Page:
Posted by Matthew Salgado on 10/14/2018

Ready to upgrade from a condo to a house? You'll first need to add your condo to the real estate market to ensure that you can sell this property and buy a new residence. However, selling a condo sometimes can be difficult, particularly for those who are selling a property for the first time.

Fortunately, we're here to help you take the guesswork out of selling your condo. Here are three tips that you can use to list your condo on the real estate market and maximize your property's value.

1. Set a Competitive Price for Your Condo

Spend some time learning about the prices of condos in your area. By doing so, you'll be able to establish a fair price for your condo and improve your chances of generating substantial interest in it.

Condo sellers should look at the prices of similar properties in their respective neighborhoods. This will enable condo sellers to understand how much other condo sellers are asking for their properties, along with how much various condos have sold for over the past few months.

Also, don't forget to include your assets in your condo listing. If you have extra storage space or a covered parking spot, you may be able these amenities into your condo listing to help your property stand out from others.

2. Understand Your Condo Association's Rules

A homeowners association (HOA) sets guidelines and rules for condo owners to follow in a community. And if you fail to comply with these regulations, you may face fines or other penalties from the HOA.

When it comes to selling your condo, it always is better to err on the side of caution. Thus, you should reach out to your HOA in advance to inform the association of your decision to sell your condo. This will allow you to find out whether a homebuyer will need to be approved by the HOA before he or she can purchase your condo.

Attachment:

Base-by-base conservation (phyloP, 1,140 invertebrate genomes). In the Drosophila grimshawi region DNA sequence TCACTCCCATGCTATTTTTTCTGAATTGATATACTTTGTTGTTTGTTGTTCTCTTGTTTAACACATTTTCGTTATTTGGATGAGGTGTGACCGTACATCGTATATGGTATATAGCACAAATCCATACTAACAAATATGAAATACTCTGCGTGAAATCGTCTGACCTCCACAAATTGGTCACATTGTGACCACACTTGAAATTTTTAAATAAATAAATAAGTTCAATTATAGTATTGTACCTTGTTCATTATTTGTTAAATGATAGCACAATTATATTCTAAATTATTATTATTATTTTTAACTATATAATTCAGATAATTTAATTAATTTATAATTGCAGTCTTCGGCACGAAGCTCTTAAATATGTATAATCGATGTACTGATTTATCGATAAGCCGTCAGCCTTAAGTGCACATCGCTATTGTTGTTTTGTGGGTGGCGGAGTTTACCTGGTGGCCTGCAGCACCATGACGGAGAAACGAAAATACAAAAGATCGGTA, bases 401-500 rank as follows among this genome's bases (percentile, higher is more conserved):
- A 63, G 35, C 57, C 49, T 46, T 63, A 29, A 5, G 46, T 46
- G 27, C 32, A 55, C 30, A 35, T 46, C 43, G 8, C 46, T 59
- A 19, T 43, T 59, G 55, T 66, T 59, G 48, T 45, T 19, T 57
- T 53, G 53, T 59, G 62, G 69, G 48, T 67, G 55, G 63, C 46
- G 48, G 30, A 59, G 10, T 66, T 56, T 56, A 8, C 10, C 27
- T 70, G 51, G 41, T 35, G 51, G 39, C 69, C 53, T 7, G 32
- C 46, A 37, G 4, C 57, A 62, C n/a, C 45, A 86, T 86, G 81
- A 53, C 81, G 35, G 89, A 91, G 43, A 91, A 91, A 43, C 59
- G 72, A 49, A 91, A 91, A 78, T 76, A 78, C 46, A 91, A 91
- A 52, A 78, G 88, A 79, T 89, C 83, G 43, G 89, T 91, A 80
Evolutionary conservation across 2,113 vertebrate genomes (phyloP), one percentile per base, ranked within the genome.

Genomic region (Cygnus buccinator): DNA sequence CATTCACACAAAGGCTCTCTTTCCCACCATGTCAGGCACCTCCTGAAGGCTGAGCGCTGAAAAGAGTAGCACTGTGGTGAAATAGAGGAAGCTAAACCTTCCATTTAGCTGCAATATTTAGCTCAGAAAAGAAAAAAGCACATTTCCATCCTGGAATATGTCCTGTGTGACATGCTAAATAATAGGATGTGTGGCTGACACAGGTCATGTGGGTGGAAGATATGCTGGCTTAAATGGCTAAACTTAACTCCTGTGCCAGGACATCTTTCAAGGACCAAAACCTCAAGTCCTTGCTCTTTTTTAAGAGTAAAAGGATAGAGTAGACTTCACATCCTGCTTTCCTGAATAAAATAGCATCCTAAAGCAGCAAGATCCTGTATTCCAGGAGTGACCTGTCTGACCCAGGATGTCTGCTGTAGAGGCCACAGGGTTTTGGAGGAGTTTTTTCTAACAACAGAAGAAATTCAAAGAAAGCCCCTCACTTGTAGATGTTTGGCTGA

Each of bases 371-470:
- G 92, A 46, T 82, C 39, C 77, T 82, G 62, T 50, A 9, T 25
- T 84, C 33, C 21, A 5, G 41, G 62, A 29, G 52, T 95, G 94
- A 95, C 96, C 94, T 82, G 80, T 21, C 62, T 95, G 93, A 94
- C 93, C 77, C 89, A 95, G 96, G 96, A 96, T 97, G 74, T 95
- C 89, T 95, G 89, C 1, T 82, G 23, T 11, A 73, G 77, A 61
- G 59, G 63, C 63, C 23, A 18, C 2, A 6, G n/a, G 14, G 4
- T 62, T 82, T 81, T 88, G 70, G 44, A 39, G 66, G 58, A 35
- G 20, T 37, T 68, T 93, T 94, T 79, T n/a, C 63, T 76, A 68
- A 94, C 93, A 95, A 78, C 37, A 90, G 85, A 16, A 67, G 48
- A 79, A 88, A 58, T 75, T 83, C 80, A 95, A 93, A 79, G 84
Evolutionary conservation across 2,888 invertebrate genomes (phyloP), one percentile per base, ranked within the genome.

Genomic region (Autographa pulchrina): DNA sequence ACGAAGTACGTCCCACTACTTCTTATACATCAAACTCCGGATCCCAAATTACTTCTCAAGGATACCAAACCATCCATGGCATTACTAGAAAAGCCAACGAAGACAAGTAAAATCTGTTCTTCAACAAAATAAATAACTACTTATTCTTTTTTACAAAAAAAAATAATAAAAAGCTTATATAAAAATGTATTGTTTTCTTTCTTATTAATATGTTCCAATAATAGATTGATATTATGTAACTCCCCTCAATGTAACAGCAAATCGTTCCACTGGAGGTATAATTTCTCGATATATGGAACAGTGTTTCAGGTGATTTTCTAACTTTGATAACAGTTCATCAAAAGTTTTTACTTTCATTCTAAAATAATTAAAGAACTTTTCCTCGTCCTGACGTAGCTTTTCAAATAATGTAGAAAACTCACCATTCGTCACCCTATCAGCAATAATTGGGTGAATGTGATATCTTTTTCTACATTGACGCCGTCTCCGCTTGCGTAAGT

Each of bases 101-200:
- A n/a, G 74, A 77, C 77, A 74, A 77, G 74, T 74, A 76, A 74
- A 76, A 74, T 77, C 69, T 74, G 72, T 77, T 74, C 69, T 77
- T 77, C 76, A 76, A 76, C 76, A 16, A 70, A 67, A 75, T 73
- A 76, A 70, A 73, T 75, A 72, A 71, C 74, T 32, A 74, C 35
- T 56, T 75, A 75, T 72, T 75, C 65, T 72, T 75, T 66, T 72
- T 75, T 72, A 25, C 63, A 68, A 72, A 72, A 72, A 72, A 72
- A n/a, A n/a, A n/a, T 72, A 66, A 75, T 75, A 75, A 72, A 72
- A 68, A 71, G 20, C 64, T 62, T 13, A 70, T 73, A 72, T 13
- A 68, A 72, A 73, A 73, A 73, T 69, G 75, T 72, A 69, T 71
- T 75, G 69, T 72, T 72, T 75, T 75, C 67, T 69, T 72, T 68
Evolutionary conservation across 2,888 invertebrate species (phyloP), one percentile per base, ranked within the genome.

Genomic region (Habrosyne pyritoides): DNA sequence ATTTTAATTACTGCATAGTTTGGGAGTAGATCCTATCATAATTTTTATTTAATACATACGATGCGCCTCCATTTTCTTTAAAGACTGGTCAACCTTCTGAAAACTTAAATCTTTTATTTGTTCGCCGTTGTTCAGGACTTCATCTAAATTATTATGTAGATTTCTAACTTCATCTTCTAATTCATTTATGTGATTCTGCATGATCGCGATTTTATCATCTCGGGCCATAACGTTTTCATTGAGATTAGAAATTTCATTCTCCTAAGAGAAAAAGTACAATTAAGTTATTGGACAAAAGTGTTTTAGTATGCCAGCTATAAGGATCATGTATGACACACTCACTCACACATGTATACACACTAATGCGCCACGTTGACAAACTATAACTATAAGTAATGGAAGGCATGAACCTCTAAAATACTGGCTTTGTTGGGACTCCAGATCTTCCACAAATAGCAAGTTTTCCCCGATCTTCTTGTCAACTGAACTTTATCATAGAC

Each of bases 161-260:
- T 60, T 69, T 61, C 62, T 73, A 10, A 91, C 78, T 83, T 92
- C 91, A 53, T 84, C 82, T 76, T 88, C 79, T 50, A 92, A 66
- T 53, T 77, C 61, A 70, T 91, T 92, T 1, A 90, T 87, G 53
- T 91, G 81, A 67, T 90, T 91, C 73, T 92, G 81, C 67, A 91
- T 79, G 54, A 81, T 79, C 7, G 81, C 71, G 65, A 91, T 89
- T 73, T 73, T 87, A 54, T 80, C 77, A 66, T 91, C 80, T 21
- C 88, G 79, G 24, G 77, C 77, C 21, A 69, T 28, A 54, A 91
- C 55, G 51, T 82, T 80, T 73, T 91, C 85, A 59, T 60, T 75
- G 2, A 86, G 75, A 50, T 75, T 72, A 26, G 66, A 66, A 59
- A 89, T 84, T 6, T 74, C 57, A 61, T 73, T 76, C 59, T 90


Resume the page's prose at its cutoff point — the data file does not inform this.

3. Work with an Experienced Real Estate Professional

Collaborate with a real estate agent who understands what it takes to sell a condo. With this real estate agent at your disposal, you should have no trouble stirring up plenty of interest in your condo in a short amount of time.

An experienced real estate agent will possess many years of condo selling experience and can share his or her insights with you. Plus, if you ever have concerns or questions about selling your condo, your real estate agent will be happy to respond to these queries immediately.

In addition, an experienced real estate agent will go above and beyond the call of duty to sell your property. He or she will host condo showings and keep you up to date about any potential offers. This real estate professional also will provide expert guidance to help you optimize the value of your property.

Hire an experienced real estate agent to sell your condo, and ultimately, you can streamline the condo selling process.




Tags: Condo   condo fees